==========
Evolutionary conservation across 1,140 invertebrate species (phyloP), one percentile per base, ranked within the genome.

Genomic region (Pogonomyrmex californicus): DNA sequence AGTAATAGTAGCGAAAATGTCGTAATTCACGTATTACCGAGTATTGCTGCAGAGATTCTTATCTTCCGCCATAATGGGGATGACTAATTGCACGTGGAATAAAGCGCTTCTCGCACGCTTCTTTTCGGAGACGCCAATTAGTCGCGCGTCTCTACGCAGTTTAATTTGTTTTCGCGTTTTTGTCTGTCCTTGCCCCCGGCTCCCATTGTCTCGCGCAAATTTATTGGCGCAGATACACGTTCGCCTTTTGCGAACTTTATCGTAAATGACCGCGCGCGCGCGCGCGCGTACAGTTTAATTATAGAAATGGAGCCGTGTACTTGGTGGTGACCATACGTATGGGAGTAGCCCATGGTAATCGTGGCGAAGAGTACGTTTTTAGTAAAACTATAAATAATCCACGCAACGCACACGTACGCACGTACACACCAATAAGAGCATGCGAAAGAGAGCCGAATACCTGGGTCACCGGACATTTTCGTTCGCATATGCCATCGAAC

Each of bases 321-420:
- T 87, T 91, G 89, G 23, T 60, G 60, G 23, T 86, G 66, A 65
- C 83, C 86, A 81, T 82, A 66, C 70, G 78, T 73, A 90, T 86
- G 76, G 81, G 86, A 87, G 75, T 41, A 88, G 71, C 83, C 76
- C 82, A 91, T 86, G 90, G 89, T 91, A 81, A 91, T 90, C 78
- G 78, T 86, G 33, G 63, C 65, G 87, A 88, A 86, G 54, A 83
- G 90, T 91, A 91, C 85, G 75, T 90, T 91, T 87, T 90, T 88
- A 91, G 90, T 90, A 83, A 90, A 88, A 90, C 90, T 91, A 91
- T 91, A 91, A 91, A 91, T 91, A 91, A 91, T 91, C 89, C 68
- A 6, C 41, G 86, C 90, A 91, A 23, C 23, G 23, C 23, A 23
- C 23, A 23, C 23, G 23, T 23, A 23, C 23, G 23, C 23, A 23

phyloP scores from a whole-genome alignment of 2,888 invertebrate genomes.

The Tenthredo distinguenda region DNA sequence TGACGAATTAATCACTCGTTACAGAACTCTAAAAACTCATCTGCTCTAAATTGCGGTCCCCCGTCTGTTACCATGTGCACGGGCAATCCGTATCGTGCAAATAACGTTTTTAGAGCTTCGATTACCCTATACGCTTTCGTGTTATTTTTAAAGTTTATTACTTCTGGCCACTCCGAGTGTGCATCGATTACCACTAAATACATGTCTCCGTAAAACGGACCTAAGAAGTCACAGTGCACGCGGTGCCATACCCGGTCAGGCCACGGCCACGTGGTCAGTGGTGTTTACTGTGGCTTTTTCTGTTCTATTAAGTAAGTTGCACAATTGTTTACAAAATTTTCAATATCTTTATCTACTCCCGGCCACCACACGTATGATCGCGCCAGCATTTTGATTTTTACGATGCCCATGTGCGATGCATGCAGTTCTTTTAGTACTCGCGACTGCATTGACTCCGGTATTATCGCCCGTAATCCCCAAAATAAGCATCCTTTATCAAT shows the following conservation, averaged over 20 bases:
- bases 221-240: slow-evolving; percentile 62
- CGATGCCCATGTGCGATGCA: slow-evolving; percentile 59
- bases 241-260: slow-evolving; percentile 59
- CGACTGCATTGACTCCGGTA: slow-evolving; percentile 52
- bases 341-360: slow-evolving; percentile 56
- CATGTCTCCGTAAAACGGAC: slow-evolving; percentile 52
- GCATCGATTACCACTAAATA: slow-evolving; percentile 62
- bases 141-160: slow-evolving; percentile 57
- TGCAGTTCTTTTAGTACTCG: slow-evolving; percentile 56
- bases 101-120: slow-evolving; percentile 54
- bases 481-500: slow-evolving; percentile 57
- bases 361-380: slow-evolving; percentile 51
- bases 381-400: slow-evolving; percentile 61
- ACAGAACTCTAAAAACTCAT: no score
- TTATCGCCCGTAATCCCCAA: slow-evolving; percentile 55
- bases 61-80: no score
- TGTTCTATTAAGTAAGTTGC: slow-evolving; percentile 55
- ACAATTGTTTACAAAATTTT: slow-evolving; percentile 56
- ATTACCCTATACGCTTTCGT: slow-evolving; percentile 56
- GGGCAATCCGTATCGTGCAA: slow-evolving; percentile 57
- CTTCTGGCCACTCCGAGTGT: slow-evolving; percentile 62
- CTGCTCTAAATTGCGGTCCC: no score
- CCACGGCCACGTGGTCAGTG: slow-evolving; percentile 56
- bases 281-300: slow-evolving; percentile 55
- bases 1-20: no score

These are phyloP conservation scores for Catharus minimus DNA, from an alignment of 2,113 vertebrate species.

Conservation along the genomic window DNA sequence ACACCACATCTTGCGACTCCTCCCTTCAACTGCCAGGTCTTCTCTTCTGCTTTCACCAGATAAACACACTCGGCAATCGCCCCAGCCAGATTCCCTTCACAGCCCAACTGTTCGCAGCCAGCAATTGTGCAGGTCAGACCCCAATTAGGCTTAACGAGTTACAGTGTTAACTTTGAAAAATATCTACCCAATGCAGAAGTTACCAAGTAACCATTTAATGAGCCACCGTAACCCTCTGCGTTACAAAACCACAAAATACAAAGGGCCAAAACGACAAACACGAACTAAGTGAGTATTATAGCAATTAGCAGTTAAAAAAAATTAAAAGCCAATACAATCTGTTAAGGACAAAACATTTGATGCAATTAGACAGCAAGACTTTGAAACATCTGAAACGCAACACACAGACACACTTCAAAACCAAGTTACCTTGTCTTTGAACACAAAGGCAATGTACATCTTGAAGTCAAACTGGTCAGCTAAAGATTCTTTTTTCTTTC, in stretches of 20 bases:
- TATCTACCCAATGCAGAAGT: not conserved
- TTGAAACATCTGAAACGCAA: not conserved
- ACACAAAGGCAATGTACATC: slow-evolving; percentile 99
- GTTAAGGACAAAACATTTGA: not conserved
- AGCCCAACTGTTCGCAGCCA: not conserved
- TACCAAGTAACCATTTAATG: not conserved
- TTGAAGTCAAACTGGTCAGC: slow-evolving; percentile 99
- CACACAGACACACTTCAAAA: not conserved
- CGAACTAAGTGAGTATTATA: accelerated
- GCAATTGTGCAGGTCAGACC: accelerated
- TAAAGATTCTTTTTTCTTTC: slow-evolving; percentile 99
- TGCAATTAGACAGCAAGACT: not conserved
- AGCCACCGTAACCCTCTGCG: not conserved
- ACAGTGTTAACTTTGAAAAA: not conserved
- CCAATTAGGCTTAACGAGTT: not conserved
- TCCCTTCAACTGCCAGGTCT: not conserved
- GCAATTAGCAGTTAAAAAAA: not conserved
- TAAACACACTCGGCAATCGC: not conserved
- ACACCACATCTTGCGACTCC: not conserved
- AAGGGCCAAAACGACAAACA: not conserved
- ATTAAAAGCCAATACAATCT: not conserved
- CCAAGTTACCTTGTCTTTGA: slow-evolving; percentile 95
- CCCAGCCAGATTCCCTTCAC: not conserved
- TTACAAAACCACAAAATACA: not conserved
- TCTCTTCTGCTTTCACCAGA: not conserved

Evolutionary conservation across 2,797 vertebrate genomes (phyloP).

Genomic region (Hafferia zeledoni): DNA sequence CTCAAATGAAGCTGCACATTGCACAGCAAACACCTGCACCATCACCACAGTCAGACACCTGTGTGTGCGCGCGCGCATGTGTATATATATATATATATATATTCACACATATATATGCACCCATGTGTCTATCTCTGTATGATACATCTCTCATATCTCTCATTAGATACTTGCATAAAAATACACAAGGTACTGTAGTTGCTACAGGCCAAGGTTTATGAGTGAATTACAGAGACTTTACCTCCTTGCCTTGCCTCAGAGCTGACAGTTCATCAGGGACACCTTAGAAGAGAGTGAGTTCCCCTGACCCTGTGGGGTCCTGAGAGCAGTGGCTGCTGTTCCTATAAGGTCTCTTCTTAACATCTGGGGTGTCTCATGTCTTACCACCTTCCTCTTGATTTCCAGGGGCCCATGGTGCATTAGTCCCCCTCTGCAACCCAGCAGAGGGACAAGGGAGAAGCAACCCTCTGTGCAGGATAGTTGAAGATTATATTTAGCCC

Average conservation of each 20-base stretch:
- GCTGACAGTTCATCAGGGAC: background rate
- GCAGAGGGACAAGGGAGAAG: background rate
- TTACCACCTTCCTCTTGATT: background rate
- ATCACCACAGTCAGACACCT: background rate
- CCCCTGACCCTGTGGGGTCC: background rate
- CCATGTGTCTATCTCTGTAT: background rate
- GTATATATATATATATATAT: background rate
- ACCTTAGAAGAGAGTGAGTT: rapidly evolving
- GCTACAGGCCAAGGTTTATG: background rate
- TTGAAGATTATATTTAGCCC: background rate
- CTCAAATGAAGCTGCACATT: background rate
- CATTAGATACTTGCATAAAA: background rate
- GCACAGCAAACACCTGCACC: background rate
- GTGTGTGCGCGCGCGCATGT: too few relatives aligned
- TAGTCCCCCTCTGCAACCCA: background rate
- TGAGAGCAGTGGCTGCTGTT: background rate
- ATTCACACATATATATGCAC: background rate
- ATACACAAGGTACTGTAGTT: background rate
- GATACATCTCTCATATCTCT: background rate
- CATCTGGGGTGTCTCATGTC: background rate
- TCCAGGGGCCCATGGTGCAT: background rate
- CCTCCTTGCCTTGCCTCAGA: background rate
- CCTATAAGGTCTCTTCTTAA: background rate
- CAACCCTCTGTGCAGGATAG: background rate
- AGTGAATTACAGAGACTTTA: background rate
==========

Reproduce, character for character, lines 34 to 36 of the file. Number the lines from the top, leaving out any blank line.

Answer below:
- ATTACCCTATACGCTTTCGT: slow-evolving; percentile 56
- GGGCAATCCGTATCGTGCAA: slow-evolving; percentile 57
- CTTCTGGCCACTCCGAGTGT: slow-evolving; percentile 62